Payday Lending: Do the Costs Justify the Price?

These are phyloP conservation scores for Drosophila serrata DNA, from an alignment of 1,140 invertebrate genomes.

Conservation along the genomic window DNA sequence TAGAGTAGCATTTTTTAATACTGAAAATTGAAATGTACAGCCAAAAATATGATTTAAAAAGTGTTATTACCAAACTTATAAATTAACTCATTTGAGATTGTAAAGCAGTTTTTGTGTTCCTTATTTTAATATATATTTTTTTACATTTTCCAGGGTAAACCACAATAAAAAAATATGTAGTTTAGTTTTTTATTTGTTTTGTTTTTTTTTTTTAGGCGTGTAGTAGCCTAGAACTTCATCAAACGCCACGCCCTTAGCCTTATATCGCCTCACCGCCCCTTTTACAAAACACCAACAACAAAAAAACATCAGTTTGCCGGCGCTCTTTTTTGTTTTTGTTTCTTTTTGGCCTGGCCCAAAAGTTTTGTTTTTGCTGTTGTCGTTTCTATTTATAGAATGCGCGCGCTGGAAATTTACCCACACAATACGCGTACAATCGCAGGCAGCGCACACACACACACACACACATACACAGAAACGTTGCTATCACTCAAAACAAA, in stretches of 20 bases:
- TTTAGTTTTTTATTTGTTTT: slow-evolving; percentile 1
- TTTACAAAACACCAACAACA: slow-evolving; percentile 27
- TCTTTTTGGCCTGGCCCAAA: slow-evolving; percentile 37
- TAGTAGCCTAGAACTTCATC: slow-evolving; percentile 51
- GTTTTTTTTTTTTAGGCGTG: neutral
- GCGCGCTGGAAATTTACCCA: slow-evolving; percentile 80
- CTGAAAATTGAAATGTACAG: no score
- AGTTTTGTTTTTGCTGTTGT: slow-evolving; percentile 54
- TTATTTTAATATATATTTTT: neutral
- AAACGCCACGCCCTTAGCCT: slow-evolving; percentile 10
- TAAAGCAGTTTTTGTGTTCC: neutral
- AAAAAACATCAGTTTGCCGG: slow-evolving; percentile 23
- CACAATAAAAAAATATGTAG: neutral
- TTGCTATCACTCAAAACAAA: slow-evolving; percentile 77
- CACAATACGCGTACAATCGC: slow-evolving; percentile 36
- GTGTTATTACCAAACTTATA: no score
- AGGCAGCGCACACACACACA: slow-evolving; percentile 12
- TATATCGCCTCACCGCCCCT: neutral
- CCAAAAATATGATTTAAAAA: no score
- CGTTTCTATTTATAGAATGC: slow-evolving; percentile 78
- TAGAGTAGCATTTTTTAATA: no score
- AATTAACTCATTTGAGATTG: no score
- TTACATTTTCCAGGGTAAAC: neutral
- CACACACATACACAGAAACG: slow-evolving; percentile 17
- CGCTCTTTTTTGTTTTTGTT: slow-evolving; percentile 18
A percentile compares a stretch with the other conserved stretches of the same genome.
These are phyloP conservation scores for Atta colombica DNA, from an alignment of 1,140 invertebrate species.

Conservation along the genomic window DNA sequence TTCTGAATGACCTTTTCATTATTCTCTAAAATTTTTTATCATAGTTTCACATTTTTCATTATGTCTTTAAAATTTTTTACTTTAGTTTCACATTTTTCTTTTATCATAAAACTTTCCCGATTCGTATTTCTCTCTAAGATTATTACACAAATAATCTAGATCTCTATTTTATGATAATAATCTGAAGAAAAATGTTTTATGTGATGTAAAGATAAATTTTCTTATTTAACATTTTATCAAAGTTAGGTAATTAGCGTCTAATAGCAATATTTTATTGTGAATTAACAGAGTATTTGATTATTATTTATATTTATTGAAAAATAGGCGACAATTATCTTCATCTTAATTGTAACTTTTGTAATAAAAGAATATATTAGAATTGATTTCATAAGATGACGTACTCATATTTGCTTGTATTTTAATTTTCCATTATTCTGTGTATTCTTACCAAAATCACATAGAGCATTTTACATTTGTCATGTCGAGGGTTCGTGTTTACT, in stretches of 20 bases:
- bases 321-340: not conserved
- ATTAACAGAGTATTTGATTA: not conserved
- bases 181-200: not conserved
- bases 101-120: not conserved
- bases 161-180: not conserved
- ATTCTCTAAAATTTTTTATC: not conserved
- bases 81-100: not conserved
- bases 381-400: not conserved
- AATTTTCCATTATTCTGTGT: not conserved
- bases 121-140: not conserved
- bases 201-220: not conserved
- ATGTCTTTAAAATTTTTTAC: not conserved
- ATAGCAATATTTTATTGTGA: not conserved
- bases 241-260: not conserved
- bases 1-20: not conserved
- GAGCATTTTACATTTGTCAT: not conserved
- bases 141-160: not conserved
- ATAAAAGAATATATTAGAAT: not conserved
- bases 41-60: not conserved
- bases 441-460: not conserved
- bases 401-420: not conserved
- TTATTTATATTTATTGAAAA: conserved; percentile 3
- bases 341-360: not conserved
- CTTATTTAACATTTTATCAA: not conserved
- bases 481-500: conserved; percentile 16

The payday advance industry makes small, very short-term consumer loans through an extensive network of storefront shops. Customer demand for this product appears to be very strong, and the industry has grown dramatically over the past decade. Yet many observers view the industry with suspicion. The fees charged on payday advances convert to very high annualized rates of interest (APRs). And the media (and others) circulate anecdotes about payday borrowers who renew their loans frequently and become burdened by the high associated fees. Some analysts claim that the industry could not survive without these chronic troubled borrowers. Yet it is difficult to understand the determinants of the industry's profitability because researchers have had very limited access to micro level data about payday advance firms. Using proprietary store-level data provided by two large payday lenders, we study store costs and profitability. We examine how profitability is related to the borrowing patterns of payday advance customers, default losses, and store characteristics. We also ask how profitability varies with local economic and demographic conditions. We find that fixed operating costs and loan loss rates do justify a large part of the high APRs charged on payday advance loans, and that a store's loan volume is a key determinant of its profitability. However, we do not find that loan renewals or loans from frequent borrowers are more profitable than other loans per se, although they certainly contribute to a store's loan volume. Finally, controlling for loan volume, we also do not find that economic and demographic conditions in the neighborhoods where stores are located have much of an effect on profitability, although they do slightly influence default losses.